Nam June Paik, ‘Robot K 567’, 1994, Nam June Paik Art Center

Robot K 567 was made from the same context of Robot K 456, which was first exhibited in “the Second Annual New York Avant-Garde Festival” in 1964, Robot K 456 is Paik’s first work that took a shape of robot. Produced in collaboration with Japanese engineers, this work was a 20-channel remote-control robot, and it was named after Mozart’s Piano concerto no. 18 in B-flat, whose Köchel Catalog number is 456. It could walk around the street, play a recording of President John F. Kennedy’s speech, and drop peas as if to excrete. Robot K-456 participated in a number of performances with Paik. In 1982, this robot was set in motion again in an accident-performance as part of Paik’s retrospective at the Whitney Museum of American Art, where it was struck by a car while crossing a road. Paik called the performance as “the first catastrophe of the 21st century,” trying to reveal the falsehood of mechanical rationality and propose a humanized machine that possesses human anxiety and emotion and experiences life and death.

About Nam June Paik

Considered the father of video art, Nam June Paik pioneered the use of televisual electronic media in art. An integral member of the Fluxus movement alongside John Cage and George Macunias, Paik sought new modes of artistic expression and cultural exchange in his music, performances, and media works. Paik recognized the TV as more than a content delivery mechanism in works such as Zen for TV, a broken television broadcasting only a horizontal line across the screen. He created numerous robots composed of television sets, produced a synthesizer that allowed him and others to manipulate electronic imagery in real-time, and made the first video collages with found imagery. Coining the term “the electronic superhighway,” he imagined a world in which human beings near and far would be connected through radio waves and television broadcast channels—in many ways predicting the internet. Paik explored the widening reach of media in his large-scale video installations that display an assault of flickering of images and masterpieces like Good Morning, Mr. Orwell, a groundbreaking live performance broadcast on television in five countries on January 1, 1989, which offered a utopian answer to Orwell’s bleak predictions for the future in his classic novel 1984.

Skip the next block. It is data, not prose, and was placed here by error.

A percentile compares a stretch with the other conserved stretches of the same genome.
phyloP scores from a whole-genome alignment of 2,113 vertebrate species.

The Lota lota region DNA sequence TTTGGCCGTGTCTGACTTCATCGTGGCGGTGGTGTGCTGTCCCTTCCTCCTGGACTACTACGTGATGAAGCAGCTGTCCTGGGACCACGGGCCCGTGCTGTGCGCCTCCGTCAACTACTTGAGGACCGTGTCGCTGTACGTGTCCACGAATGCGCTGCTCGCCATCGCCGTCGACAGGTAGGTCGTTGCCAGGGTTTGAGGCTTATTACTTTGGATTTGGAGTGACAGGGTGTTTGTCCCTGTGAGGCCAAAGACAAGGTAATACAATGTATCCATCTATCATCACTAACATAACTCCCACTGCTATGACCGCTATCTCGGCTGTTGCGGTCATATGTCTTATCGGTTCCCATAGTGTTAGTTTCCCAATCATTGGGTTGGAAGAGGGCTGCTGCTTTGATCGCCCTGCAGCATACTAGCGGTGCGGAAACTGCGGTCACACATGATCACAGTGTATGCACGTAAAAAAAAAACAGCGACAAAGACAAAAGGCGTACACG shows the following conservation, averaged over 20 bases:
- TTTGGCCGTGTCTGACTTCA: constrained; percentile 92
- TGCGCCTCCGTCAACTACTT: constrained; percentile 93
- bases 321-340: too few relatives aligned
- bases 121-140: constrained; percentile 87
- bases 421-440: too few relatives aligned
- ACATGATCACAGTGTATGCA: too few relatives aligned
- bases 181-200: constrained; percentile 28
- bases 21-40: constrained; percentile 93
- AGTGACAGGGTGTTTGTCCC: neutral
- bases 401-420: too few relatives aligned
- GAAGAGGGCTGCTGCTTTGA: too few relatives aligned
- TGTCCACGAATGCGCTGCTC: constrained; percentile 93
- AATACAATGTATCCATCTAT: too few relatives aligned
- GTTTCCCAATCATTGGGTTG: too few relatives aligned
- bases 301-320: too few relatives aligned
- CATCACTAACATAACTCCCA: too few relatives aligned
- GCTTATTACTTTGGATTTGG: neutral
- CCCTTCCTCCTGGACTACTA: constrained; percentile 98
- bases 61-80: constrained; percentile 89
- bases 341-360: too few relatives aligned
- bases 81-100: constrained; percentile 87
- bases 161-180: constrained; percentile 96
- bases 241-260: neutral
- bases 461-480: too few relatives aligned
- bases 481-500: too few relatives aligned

South Korean, 1932-2006, Seoul, South Korea